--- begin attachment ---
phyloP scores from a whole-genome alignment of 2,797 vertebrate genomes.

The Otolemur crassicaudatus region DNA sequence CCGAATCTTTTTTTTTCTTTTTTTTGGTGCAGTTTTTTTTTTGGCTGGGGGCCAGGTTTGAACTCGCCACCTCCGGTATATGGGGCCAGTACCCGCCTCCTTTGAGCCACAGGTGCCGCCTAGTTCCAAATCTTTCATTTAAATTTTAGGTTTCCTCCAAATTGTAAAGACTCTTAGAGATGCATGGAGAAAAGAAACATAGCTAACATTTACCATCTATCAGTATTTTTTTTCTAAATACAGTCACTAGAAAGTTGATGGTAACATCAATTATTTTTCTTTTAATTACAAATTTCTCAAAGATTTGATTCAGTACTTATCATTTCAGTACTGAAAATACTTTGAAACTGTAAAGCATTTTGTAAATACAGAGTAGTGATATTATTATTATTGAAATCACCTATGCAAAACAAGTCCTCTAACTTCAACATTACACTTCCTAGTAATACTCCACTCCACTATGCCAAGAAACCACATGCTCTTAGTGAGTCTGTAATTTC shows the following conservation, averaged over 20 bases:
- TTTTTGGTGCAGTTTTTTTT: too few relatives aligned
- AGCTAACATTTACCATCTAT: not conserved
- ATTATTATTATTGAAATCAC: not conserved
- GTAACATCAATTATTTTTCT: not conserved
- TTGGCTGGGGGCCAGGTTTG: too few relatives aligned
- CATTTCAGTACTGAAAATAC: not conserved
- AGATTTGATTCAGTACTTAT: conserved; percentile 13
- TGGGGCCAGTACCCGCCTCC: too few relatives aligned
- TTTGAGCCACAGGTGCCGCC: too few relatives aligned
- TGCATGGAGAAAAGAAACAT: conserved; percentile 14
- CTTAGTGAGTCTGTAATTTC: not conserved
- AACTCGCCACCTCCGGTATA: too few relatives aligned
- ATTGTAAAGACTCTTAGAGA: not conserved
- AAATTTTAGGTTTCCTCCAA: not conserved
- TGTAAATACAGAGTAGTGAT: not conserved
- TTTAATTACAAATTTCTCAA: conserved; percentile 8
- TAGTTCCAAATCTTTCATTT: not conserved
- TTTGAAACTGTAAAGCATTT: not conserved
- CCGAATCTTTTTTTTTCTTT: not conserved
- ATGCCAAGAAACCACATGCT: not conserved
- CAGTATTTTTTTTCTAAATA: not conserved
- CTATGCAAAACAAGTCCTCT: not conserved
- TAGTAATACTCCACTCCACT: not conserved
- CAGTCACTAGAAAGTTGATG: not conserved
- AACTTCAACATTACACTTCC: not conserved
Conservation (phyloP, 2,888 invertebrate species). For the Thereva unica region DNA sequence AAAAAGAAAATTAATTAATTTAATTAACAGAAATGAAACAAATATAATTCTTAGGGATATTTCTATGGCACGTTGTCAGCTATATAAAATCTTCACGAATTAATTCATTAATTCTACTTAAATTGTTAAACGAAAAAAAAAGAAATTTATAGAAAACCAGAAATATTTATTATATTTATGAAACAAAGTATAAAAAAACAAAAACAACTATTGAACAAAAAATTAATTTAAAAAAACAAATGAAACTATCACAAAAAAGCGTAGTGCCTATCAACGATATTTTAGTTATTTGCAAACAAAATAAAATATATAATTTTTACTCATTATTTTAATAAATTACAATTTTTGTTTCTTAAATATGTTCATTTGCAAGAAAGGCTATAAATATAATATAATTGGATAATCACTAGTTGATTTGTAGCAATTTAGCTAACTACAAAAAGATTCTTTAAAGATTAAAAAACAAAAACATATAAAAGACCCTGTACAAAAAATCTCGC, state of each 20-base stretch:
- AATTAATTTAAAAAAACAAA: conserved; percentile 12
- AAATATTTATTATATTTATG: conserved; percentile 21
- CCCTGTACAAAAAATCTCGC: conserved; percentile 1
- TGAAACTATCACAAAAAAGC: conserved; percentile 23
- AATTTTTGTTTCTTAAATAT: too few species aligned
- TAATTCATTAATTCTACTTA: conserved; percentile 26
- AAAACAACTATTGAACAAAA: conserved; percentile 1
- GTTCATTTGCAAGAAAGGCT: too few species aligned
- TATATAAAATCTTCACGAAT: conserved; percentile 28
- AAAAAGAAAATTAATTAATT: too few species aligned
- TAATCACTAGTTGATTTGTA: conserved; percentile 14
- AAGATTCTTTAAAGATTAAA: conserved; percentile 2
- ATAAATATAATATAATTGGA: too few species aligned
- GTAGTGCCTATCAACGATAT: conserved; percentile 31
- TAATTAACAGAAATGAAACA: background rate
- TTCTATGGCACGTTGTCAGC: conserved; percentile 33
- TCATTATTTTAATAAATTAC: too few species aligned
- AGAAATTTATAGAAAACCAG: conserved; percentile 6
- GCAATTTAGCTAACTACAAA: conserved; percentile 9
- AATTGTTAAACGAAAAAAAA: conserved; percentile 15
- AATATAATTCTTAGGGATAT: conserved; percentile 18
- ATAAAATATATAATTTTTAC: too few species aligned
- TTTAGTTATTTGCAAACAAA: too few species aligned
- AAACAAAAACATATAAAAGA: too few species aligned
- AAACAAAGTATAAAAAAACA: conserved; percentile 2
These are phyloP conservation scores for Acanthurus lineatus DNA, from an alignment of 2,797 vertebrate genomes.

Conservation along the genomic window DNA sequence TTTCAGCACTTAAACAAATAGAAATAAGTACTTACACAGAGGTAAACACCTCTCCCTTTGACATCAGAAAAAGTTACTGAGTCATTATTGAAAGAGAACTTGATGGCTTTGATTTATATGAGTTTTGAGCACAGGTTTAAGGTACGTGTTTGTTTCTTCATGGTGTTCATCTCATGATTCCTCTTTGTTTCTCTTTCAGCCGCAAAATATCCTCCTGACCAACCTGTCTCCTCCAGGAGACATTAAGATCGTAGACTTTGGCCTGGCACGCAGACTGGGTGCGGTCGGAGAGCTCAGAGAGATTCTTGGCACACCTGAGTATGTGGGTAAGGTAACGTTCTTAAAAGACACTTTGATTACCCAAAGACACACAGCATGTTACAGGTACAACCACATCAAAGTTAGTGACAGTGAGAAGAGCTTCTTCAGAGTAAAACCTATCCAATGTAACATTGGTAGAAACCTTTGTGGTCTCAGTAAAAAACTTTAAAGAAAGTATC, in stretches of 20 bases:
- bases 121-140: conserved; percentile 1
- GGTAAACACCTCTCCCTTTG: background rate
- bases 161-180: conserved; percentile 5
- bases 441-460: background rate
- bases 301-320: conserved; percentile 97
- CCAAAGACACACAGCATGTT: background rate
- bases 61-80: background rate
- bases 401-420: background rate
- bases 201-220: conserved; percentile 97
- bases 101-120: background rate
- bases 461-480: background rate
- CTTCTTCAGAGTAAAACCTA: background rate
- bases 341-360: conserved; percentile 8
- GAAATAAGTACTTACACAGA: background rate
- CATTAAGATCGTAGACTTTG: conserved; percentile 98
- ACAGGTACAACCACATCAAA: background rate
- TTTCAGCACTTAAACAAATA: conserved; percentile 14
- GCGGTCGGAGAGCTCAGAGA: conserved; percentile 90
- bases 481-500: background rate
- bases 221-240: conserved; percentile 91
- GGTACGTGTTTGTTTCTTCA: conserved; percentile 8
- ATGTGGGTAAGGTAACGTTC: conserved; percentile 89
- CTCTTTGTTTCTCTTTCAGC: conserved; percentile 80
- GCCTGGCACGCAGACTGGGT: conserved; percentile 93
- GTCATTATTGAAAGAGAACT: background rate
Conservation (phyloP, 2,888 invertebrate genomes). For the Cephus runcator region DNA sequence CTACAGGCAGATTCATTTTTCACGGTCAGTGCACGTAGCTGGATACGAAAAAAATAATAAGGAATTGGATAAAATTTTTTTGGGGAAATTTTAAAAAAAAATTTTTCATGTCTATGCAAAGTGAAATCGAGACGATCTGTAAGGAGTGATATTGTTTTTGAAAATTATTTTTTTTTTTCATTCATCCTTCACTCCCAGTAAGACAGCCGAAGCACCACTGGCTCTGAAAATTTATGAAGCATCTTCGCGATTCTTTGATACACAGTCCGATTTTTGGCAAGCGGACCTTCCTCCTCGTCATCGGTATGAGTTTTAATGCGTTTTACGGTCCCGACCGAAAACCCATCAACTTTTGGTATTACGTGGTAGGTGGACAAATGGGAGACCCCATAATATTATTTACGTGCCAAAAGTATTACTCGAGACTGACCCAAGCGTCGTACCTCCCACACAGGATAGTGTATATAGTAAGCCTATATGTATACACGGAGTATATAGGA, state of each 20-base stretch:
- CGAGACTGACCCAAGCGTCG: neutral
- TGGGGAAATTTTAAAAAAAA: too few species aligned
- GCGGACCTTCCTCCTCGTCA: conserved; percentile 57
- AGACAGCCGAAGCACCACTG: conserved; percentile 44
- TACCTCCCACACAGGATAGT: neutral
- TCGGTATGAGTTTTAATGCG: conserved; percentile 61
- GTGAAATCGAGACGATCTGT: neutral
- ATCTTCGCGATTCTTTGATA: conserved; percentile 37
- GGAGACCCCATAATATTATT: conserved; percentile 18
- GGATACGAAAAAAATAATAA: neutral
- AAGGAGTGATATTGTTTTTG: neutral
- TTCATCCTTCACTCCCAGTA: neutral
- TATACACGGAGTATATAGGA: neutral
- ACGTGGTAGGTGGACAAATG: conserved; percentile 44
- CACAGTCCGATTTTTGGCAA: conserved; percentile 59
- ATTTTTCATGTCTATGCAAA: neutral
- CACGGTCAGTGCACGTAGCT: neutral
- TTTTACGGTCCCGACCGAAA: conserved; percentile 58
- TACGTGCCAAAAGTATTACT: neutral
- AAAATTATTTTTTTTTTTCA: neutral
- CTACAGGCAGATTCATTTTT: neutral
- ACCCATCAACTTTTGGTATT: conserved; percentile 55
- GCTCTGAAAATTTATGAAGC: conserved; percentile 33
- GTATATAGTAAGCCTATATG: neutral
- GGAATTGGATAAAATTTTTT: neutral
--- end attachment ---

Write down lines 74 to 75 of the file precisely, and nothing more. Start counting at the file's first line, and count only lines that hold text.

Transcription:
- bases 481-500: background rate
- bases 221-240: conserved; percentile 91